E.U. voters deliver damning indictment of complex issues
British voters casting their votes in the elections for the European Parliament have sent a clear message to the politicians that they are solidly against them ‘going on about really complicated stuff that we don’t really understand’. A demand for simpler, more straight forward issues is the recurring theme that is emerging from the results across the country.
‘How would the European Charter of human rights affect employment prospects in Britain’s service industries?’ asked Colin Taylor one of the voters interviewed outside his polling station on Thursday, ‘I haven’t got the foggiest; it’s all far too subtle and nuanced for me, and I deeply resent the fact. For this reason I’ll be making a futile protest vote with one of those extreme little parties who have clearly thought about all that stuff even less than I have.’
It was a sentiment shared by local greengrocer Sheila Halbery: ‘I keep asking myself how the planned 2014 redistribution of national voting weights will effect the economic implications of the Lisbon treaty for the UK workforce. And then I realise I have no idea what the Lisbon treaty is … It’s time that our politicians stopped telling us all this stuff that we don’t understand, and then expecting us to vote for them. Until then, I’m voting UKIP for no discernable reason.’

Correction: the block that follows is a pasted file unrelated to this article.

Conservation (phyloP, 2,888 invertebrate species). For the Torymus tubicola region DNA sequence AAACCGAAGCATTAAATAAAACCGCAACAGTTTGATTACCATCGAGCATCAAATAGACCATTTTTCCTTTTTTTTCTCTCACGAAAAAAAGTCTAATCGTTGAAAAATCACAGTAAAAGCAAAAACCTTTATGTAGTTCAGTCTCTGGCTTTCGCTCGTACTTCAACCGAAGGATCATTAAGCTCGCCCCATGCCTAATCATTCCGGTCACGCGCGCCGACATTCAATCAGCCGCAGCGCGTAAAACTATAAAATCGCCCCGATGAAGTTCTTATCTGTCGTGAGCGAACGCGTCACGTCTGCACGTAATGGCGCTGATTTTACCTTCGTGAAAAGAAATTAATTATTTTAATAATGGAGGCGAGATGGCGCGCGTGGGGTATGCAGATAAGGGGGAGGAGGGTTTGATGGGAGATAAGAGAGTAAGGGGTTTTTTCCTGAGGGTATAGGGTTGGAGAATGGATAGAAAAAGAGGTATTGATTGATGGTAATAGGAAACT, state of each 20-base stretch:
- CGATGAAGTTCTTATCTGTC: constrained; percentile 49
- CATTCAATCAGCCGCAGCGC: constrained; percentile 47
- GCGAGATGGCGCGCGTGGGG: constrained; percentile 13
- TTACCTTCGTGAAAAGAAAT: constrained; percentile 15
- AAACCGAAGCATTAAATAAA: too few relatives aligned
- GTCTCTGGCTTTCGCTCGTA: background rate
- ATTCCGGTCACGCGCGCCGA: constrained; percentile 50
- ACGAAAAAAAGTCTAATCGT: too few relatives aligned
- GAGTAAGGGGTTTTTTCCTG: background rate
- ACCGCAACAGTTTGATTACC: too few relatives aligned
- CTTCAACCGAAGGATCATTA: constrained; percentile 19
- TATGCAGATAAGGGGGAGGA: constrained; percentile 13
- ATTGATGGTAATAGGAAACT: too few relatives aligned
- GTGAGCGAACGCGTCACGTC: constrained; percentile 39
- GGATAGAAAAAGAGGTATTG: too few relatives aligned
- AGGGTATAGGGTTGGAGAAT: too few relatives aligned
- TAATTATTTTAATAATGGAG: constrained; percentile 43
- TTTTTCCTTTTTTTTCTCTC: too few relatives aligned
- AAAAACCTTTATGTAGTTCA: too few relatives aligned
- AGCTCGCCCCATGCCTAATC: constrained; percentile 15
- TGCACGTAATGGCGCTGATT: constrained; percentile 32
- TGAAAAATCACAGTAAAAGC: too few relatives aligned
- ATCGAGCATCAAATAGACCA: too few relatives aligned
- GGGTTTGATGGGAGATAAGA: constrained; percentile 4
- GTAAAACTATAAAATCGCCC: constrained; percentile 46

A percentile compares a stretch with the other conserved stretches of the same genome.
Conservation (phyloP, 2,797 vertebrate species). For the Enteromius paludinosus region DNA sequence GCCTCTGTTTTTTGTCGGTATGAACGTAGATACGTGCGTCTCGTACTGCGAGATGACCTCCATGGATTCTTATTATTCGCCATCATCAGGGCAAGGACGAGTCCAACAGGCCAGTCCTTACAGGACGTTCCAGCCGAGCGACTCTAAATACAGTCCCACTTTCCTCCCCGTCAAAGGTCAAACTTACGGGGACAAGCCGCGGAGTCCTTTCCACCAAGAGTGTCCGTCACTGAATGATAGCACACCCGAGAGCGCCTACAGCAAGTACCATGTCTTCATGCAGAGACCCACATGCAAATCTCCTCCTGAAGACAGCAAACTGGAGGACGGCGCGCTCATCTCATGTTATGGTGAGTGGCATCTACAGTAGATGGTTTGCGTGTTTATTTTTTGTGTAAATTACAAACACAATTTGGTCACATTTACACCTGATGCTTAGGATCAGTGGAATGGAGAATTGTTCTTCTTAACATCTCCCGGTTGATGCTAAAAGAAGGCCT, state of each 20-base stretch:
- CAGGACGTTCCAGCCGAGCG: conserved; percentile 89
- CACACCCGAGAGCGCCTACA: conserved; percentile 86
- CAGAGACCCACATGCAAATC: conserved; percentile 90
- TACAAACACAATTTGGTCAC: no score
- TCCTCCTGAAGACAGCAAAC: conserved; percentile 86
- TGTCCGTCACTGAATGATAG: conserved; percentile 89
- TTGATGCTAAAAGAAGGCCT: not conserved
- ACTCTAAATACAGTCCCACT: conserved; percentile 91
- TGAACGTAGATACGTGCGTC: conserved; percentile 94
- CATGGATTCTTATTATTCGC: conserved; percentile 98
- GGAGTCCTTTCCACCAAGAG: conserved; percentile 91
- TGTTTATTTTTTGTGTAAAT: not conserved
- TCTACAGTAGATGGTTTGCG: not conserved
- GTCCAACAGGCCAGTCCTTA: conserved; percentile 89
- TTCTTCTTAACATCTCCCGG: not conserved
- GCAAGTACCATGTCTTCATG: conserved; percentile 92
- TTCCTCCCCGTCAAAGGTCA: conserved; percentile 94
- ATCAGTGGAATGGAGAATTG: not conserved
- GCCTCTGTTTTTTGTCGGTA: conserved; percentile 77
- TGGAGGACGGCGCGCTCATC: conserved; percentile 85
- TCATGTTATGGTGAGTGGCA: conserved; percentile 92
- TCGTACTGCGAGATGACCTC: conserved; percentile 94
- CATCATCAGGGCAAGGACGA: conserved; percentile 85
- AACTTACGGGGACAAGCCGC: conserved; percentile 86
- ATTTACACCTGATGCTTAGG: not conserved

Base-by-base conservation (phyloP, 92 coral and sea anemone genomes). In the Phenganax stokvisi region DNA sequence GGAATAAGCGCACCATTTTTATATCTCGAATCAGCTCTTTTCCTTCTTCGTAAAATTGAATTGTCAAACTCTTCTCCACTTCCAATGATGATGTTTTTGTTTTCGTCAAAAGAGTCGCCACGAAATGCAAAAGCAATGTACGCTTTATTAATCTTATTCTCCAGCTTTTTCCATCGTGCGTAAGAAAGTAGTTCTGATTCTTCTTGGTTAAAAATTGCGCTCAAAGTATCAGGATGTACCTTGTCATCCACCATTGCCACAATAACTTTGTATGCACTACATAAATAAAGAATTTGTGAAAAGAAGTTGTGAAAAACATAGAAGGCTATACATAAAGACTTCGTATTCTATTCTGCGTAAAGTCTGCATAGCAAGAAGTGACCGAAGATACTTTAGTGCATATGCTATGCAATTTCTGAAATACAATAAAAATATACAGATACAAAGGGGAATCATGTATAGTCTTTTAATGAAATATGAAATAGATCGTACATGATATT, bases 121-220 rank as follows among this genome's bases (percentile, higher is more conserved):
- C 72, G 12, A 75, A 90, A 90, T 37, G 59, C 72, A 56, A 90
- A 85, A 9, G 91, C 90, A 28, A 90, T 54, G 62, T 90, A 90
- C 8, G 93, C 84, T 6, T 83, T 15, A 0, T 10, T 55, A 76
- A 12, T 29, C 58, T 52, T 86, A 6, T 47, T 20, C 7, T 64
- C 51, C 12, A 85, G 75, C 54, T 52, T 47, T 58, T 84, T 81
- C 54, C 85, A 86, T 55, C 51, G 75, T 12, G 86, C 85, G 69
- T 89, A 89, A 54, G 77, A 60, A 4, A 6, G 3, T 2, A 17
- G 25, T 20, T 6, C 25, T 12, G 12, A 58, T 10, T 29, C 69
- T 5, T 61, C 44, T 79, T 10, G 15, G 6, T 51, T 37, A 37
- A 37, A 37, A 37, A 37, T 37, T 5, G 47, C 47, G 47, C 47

‘These findings can be seen as a shot across the bows of the current three party system’ explained Graham Powell, head of political polling at MORI. ‘The electorate is saying ‘How dare you take millions of pounds of taxpayers’ money, and spend it on schemes and policies that we don’t really grasp.’ The big message from the electorate seems to be ‘Stop making us look stupid or suffer the consequences.”
The Conservatives have gone on a last minute door-to-door offensive, trying to explain the difference between the Maastricht and Lisbon treaties by dividing up a Sara Lee gateau between plastic Smurf toys. Their efforts appear to be in vain though; ‘I appreciate that they’re making an effort’ said arc welder Ron Sizewell after a visit from his local Tory MEP ‘but we have a long tradition in this household: my father, and his father before him, has always made a pointless protest vote at European and Council elections. However, I will now go online and read the re-drafted European Services directive, just as soon as I’ve finished this delicious slab of Mandarin cheesecake.’Click to send this story to a friend
Posted: Jun 8th, 2009 by Skylarking
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